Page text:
The Success of the Resting Mind
I noticed recently, that ambitious people don’t understand the value in rest.
They keep going, multitasking, putting more on their plate every day, and reveling in being able to tell others how incredibly busy their lives are. It seems to be a point of value or worth to remain in a constant state of busyness.
Yet, they say that they wished they had more time, but they choose (and it is a choice), to stay in the chaos.
Perhaps they think they’ll lose their competitive edge or advantage. That if they give up, someone else will take the opportunity they might be missing out on.
So many of them feel that they have a limited window of time. Still others feel that they must keep on moving in order to make any progress.
Then there is a small, yet unique group of individuals who knows the value and power of a resting mind.
They know that great things come from the stillness and quiet. They actually look for and find opportunity in the resting spaces; those sweet areas in music where no sound is as impactful as sound.
In athletic terms it’s referred to as the time the muscle rests. Where the muscle has time to grow and flourish.
In creative terms it is the incubation or spark that ignites a great idea.
In innovation it's the unexpected inspiration that comes from an unlikely source while shifting their focus away from a project.
And in human development it’s when babies sleep that they grow and develop.
However, somewhere along the way, entrepreneurs are taught to keep on going no matter what. They think the real value is in continuously pushing until they reach the desired result. They think if they stop for even a moment all will be lost and their advantage missed.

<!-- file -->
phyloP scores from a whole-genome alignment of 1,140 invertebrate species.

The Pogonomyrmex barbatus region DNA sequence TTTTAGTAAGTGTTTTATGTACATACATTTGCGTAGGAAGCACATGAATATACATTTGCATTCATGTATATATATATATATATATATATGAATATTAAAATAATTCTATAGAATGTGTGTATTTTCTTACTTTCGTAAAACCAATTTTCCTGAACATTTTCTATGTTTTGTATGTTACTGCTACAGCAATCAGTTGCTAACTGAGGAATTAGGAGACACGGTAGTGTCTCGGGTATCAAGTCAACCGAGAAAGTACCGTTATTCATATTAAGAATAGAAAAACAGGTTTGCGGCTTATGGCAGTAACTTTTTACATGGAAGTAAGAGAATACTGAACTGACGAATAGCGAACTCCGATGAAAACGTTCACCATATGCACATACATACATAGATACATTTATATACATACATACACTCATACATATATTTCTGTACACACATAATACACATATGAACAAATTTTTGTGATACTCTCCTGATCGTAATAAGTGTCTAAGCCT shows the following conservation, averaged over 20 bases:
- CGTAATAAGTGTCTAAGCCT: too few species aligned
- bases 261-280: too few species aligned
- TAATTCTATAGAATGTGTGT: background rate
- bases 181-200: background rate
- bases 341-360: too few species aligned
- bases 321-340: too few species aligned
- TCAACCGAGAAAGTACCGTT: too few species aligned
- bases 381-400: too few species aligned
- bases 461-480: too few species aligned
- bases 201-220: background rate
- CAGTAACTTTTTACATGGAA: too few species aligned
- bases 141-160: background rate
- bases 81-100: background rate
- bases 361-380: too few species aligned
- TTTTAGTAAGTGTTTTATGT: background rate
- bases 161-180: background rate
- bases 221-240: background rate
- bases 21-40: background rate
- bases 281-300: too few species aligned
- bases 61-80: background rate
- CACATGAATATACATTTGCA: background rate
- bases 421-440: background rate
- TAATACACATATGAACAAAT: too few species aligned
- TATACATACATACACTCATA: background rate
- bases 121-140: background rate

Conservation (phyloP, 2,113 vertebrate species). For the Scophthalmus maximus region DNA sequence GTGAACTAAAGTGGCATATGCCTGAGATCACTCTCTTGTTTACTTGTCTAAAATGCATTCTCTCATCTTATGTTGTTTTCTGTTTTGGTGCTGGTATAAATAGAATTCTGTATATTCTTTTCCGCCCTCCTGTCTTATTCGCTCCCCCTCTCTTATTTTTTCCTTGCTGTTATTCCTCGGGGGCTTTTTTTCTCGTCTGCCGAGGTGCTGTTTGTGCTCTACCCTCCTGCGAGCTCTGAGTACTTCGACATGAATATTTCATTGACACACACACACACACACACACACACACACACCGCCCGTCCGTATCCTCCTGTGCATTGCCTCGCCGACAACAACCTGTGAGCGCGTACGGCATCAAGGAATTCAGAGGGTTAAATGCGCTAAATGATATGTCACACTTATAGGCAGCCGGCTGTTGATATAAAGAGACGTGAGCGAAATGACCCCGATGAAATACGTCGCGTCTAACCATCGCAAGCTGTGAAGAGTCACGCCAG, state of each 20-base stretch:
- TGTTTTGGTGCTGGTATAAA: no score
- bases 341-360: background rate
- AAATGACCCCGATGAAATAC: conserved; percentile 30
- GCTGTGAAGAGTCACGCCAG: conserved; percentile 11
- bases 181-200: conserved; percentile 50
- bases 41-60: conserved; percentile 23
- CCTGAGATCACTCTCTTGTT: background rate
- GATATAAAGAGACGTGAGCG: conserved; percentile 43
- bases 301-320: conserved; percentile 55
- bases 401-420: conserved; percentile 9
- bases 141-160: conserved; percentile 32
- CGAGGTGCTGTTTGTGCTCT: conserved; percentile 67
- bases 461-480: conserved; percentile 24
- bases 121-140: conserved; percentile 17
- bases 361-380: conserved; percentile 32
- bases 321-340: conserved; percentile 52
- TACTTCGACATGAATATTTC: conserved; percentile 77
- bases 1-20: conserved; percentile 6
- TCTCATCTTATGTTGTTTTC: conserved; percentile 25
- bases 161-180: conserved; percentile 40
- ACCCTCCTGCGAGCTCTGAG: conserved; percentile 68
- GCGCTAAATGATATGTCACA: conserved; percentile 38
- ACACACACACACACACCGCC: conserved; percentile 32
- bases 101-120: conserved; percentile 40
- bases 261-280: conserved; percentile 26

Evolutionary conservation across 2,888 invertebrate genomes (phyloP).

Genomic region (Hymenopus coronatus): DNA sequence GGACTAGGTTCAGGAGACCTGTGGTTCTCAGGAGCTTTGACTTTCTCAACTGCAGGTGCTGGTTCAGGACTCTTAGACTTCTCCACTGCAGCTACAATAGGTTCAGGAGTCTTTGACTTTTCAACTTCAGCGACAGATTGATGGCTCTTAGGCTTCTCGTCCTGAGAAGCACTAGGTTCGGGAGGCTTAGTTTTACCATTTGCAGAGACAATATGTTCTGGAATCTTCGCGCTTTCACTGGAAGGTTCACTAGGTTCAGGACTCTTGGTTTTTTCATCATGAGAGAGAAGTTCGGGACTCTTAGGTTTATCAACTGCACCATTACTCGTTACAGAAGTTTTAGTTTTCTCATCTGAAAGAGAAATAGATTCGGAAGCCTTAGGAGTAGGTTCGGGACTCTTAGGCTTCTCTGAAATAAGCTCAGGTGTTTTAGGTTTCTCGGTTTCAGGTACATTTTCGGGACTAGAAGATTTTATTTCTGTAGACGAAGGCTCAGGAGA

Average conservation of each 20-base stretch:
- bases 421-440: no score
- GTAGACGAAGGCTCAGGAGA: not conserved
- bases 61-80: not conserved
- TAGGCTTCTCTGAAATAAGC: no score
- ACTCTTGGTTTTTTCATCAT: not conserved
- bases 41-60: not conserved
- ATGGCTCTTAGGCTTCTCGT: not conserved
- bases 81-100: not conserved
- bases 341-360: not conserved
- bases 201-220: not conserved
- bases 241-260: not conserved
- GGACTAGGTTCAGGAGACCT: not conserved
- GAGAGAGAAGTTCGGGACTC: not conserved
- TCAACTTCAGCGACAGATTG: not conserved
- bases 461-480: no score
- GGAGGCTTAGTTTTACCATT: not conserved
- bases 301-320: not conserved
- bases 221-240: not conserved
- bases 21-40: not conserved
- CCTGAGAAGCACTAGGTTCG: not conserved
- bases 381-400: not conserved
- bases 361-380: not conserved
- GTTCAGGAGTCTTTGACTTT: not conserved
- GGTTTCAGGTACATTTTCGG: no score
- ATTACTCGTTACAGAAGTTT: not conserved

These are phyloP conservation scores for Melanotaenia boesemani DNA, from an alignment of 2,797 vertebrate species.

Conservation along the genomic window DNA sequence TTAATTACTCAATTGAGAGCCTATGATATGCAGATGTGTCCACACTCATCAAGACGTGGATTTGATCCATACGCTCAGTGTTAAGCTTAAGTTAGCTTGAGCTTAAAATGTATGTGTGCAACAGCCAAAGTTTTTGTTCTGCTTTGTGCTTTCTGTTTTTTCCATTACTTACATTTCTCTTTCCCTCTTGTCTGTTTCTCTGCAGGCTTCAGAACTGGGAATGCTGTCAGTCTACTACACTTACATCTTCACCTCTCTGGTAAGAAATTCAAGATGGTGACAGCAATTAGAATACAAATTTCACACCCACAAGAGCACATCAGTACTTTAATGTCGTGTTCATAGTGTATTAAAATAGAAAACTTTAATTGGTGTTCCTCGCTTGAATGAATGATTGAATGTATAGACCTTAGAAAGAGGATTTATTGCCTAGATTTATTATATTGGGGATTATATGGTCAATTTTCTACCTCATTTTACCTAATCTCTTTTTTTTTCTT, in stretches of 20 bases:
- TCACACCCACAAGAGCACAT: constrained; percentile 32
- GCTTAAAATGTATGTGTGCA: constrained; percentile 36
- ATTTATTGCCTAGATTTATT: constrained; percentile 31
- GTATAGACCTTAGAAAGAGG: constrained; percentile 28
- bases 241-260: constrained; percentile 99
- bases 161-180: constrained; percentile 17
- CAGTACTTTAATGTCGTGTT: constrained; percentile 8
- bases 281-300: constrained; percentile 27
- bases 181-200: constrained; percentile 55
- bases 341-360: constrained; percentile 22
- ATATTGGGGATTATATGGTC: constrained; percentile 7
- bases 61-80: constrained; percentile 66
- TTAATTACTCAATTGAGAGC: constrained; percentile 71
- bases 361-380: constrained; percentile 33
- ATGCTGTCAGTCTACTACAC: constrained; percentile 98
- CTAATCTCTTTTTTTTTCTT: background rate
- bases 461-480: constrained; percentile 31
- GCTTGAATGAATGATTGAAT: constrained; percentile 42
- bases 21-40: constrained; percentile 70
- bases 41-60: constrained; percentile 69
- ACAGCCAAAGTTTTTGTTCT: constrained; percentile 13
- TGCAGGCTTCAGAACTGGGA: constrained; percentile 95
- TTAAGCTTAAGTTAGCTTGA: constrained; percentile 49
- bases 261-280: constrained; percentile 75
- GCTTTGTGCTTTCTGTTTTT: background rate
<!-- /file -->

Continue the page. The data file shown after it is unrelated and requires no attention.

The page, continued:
Yet artistic people, painters, sculptors, writers, philosophers, and even scientists, all know the value in resting, waiting, contemplating, or completely removing themselves from the thinking mind.
It is within these times that the creative spark appears, because it can come from the most unlikely of places, if they are, of course, open to receiving it.
And to be open, they must be willing to STOP.
So how does one learn to trust and just stop and let the creative juices do their thing?
What is it in a person’s mental framework or conditioning that will not allow them to rest?
In order to retrain Seabiscuit to become a phenomenal racing horse they had to first get rid of some old habits and behaviors.
Once this was accomplished he became an unbeatable force.
So how do you teach humans the same practice?
Unfortunately, many of them only see the light much later in life when it’s almost too late to affect great change.
But it’s never too late to change if one is willing.
And in order for change to take place several things must occur:
They must change their desire to CONTROL the outcome
They must be willing to be slightly uncomfortable in the "not doing" for a while
They must learn that it’s safe and valuable to take no action
They must learn to be present and connected, and open to new opportunity from unexpected sources
They must escape the micro and look at the macro. In other words, instead of trying to see from within a crowd, go up to the balcony where the view (perspective) is endless
They must find ways to get out of their own way, mind
They must do things that on the surface, seems counterproductive, i.e. going to the movies in the middle of the afternoon, taking a relaxing coffee break to chat with a friend, reading something unrelated to your work, perusing the bookstore, taking a hike, or strolling along the beach. Or doing something completely unfamiliar to you; stretching your comfort zone.
Often, it’s in these unique moments that the creative spark happens, and we actually gain more momentum in our progress and our pursuits.
When do we find our missing keys or lost glasses? When we stop looking.
It seems counterintuitive to tell someone striving to create a successful business or new venture to do absolutely nothing. And if all you did was nothing, that would be likened to what “The Secret” movie calls “manifesting.”
In other words, doing nothing but visualizing and hoping for great results.
Resting the mind has the opposite effect. It’s similar to when we sleep at night and our subconscious works things out.
Everyone has experienced the value of this. Resting the mind is no different, it just takes practice and discipline.
But once you can master this, great things can occur.
The mind is like a shark, it never sleeps. However, it does have calm periods. And in these calm moments the most unlikely of things can occur: The spark.
So resting the mind actually encourages innovation, development, growth, creativity, which all promote passion, energy, drive, focus, and forward momentum, thus, ultimately resulting in real progress.